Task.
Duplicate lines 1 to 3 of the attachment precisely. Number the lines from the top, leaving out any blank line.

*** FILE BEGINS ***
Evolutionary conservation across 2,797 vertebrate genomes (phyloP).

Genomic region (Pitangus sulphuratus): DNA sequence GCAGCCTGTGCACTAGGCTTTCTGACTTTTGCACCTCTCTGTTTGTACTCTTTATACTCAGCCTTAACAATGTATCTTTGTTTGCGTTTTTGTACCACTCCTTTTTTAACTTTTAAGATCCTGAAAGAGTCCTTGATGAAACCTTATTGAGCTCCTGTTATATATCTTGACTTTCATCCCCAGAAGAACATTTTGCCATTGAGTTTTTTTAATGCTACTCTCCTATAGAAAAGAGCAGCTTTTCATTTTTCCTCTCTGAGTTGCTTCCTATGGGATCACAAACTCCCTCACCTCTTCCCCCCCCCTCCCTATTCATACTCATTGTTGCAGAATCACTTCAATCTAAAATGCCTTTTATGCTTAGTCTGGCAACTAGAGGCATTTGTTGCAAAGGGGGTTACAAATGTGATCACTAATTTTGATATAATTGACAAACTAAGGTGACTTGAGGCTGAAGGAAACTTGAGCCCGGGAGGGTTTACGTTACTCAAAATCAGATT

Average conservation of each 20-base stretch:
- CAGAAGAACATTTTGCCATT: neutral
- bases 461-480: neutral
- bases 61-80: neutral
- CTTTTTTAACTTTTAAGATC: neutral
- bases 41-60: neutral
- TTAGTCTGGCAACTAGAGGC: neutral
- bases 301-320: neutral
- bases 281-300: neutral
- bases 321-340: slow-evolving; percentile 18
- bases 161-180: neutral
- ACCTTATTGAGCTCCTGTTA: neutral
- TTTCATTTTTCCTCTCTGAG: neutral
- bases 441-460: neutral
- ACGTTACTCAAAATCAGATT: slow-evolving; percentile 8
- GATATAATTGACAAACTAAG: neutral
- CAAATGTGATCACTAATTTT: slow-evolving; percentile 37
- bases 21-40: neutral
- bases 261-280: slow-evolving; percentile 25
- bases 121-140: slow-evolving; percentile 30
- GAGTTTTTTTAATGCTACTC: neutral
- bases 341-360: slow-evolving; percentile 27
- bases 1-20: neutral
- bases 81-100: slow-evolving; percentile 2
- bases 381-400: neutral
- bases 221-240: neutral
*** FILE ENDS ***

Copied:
Evolutionary conservation across 2,797 vertebrate genomes (phyloP).

Genomic region (Pitangus sulphuratus): DNA sequence GCAGCCTGTGCACTAGGCTTTCTGACTTTTGCACCTCTCTGTTTGTACTCTTTATACTCAGCCTTAACAATGTATCTTTGTTTGCGTTTTTGTACCACTCCTTTTTTAACTTTTAAGATCCTGAAAGAGTCCTTGATGAAACCTTATTGAGCTCCTGTTATATATCTTGACTTTCATCCCCAGAAGAACATTTTGCCATTGAGTTTTTTTAATGCTACTCTCCTATAGAAAAGAGCAGCTTTTCATTTTTCCTCTCTGAGTTGCTTCCTATGGGATCACAAACTCCCTCACCTCTTCCCCCCCCCTCCCTATTCATACTCATTGTTGCAGAATCACTTCAATCTAAAATGCCTTTTATGCTTAGTCTGGCAACTAGAGGCATTTGTTGCAAAGGGGGTTACAAATGTGATCACTAATTTTGATATAATTGACAAACTAAGGTGACTTGAGGCTGAAGGAAACTTGAGCCCGGGAGGGTTTACGTTACTCAAAATCAGATT

Average conservation of each 20-base stretch: